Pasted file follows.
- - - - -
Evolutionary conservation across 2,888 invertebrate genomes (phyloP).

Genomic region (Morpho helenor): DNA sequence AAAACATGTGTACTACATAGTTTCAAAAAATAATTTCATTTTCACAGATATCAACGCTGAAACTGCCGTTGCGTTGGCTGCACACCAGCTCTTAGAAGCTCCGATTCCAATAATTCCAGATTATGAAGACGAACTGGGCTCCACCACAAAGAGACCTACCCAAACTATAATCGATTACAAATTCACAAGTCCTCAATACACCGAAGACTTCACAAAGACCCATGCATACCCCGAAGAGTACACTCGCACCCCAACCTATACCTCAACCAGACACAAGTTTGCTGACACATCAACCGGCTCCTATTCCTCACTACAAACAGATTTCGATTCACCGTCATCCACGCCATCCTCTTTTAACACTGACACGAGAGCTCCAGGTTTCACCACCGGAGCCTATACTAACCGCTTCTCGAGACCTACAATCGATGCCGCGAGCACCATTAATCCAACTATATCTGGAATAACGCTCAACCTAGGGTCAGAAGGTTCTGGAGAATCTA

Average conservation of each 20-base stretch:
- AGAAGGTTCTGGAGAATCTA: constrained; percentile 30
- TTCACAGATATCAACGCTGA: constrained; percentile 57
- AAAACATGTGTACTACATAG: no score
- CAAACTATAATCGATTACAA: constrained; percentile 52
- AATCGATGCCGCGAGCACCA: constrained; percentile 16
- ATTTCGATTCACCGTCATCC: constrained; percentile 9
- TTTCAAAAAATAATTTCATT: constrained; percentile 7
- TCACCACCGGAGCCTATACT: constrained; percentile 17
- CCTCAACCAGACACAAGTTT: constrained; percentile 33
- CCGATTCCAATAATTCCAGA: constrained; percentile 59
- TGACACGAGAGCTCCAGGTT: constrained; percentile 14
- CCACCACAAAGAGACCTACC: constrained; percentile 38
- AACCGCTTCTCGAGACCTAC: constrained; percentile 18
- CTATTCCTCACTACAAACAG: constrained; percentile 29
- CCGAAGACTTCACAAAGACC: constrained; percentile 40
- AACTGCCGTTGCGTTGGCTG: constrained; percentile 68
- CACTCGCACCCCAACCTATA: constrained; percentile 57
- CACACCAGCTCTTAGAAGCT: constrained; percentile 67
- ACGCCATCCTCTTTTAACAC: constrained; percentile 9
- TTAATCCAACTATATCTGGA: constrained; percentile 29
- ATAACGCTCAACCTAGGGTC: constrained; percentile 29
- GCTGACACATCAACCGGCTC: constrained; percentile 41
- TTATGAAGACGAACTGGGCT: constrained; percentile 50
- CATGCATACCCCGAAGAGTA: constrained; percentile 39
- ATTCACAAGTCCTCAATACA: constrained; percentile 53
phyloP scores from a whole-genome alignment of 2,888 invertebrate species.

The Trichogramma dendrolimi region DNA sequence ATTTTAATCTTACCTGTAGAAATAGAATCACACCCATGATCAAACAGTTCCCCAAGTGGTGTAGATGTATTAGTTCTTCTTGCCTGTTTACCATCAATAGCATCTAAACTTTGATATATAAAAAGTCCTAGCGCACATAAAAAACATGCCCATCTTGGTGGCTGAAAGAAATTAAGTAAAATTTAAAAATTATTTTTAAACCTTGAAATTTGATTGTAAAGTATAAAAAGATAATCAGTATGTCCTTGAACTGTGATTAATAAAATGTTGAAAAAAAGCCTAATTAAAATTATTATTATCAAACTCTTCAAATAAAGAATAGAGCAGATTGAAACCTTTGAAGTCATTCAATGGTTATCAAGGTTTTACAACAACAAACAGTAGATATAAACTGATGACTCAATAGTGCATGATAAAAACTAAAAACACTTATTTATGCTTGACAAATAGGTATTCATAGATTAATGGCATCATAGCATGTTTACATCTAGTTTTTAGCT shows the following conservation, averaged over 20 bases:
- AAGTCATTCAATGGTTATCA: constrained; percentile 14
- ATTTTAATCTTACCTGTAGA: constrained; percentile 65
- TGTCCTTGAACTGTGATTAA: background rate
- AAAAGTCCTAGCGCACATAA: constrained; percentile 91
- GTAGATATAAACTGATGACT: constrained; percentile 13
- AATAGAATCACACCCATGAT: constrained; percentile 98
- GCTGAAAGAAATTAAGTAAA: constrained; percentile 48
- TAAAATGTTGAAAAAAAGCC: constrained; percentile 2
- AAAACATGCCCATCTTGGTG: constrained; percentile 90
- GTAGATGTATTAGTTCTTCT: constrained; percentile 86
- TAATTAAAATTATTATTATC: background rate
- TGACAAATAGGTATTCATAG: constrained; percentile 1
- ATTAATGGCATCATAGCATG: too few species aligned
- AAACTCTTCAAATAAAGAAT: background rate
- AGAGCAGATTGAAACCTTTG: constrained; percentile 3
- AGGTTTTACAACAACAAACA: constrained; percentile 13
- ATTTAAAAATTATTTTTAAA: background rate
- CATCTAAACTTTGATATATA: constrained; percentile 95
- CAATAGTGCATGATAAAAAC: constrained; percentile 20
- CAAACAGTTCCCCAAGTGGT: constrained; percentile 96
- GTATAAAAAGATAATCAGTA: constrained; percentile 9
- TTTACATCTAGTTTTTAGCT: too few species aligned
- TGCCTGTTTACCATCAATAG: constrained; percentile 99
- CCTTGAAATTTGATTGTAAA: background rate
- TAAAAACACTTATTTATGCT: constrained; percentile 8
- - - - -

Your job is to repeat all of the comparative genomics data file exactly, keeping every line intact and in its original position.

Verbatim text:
Evolutionary conservation across 2,888 invertebrate genomes (phyloP).

Genomic region (Morpho helenor): DNA sequence AAAACATGTGTACTACATAGTTTCAAAAAATAATTTCATTTTCACAGATATCAACGCTGAAACTGCCGTTGCGTTGGCTGCACACCAGCTCTTAGAAGCTCCGATTCCAATAATTCCAGATTATGAAGACGAACTGGGCTCCACCACAAAGAGACCTACCCAAACTATAATCGATTACAAATTCACAAGTCCTCAATACACCGAAGACTTCACAAAGACCCATGCATACCCCGAAGAGTACACTCGCACCCCAACCTATACCTCAACCAGACACAAGTTTGCTGACACATCAACCGGCTCCTATTCCTCACTACAAACAGATTTCGATTCACCGTCATCCACGCCATCCTCTTTTAACACTGACACGAGAGCTCCAGGTTTCACCACCGGAGCCTATACTAACCGCTTCTCGAGACCTACAATCGATGCCGCGAGCACCATTAATCCAACTATATCTGGAATAACGCTCAACCTAGGGTCAGAAGGTTCTGGAGAATCTA

Average conservation of each 20-base stretch:
- AGAAGGTTCTGGAGAATCTA: constrained; percentile 30
- TTCACAGATATCAACGCTGA: constrained; percentile 57
- AAAACATGTGTACTACATAG: no score
- CAAACTATAATCGATTACAA: constrained; percentile 52
- AATCGATGCCGCGAGCACCA: constrained; percentile 16
- ATTTCGATTCACCGTCATCC: constrained; percentile 9
- TTTCAAAAAATAATTTCATT: constrained; percentile 7
- TCACCACCGGAGCCTATACT: constrained; percentile 17
- CCTCAACCAGACACAAGTTT: constrained; percentile 33
- CCGATTCCAATAATTCCAGA: constrained; percentile 59
- TGACACGAGAGCTCCAGGTT: constrained; percentile 14
- CCACCACAAAGAGACCTACC: constrained; percentile 38
- AACCGCTTCTCGAGACCTAC: constrained; percentile 18
- CTATTCCTCACTACAAACAG: constrained; percentile 29
- CCGAAGACTTCACAAAGACC: constrained; percentile 40
- AACTGCCGTTGCGTTGGCTG: constrained; percentile 68
- CACTCGCACCCCAACCTATA: constrained; percentile 57
- CACACCAGCTCTTAGAAGCT: constrained; percentile 67
- ACGCCATCCTCTTTTAACAC: constrained; percentile 9
- TTAATCCAACTATATCTGGA: constrained; percentile 29
- ATAACGCTCAACCTAGGGTC: constrained; percentile 29
- GCTGACACATCAACCGGCTC: constrained; percentile 41
- TTATGAAGACGAACTGGGCT: constrained; percentile 50
- CATGCATACCCCGAAGAGTA: constrained; percentile 39
- ATTCACAAGTCCTCAATACA: constrained; percentile 53
phyloP scores from a whole-genome alignment of 2,888 invertebrate species.

The Trichogramma dendrolimi region DNA sequence ATTTTAATCTTACCTGTAGAAATAGAATCACACCCATGATCAAACAGTTCCCCAAGTGGTGTAGATGTATTAGTTCTTCTTGCCTGTTTACCATCAATAGCATCTAAACTTTGATATATAAAAAGTCCTAGCGCACATAAAAAACATGCCCATCTTGGTGGCTGAAAGAAATTAAGTAAAATTTAAAAATTATTTTTAAACCTTGAAATTTGATTGTAAAGTATAAAAAGATAATCAGTATGTCCTTGAACTGTGATTAATAAAATGTTGAAAAAAAGCCTAATTAAAATTATTATTATCAAACTCTTCAAATAAAGAATAGAGCAGATTGAAACCTTTGAAGTCATTCAATGGTTATCAAGGTTTTACAACAACAAACAGTAGATATAAACTGATGACTCAATAGTGCATGATAAAAACTAAAAACACTTATTTATGCTTGACAAATAGGTATTCATAGATTAATGGCATCATAGCATGTTTACATCTAGTTTTTAGCT shows the following conservation, averaged over 20 bases:
- AAGTCATTCAATGGTTATCA: constrained; percentile 14
- ATTTTAATCTTACCTGTAGA: constrained; percentile 65
- TGTCCTTGAACTGTGATTAA: background rate
- AAAAGTCCTAGCGCACATAA: constrained; percentile 91
- GTAGATATAAACTGATGACT: constrained; percentile 13
- AATAGAATCACACCCATGAT: constrained; percentile 98
- GCTGAAAGAAATTAAGTAAA: constrained; percentile 48
- TAAAATGTTGAAAAAAAGCC: constrained; percentile 2
- AAAACATGCCCATCTTGGTG: constrained; percentile 90
- GTAGATGTATTAGTTCTTCT: constrained; percentile 86
- TAATTAAAATTATTATTATC: background rate
- TGACAAATAGGTATTCATAG: constrained; percentile 1
- ATTAATGGCATCATAGCATG: too few species aligned
- AAACTCTTCAAATAAAGAAT: background rate
- AGAGCAGATTGAAACCTTTG: constrained; percentile 3
- AGGTTTTACAACAACAAACA: constrained; percentile 13
- ATTTAAAAATTATTTTTAAA: background rate
- CATCTAAACTTTGATATATA: constrained; percentile 95
- CAATAGTGCATGATAAAAAC: constrained; percentile 20
- CAAACAGTTCCCCAAGTGGT: constrained; percentile 96
- GTATAAAAAGATAATCAGTA: constrained; percentile 9
- TTTACATCTAGTTTTTAGCT: too few species aligned
- TGCCTGTTTACCATCAATAG: constrained; percentile 99
- CCTTGAAATTTGATTGTAAA: background rate
- TAAAAACACTTATTTATGCT: constrained; percentile 8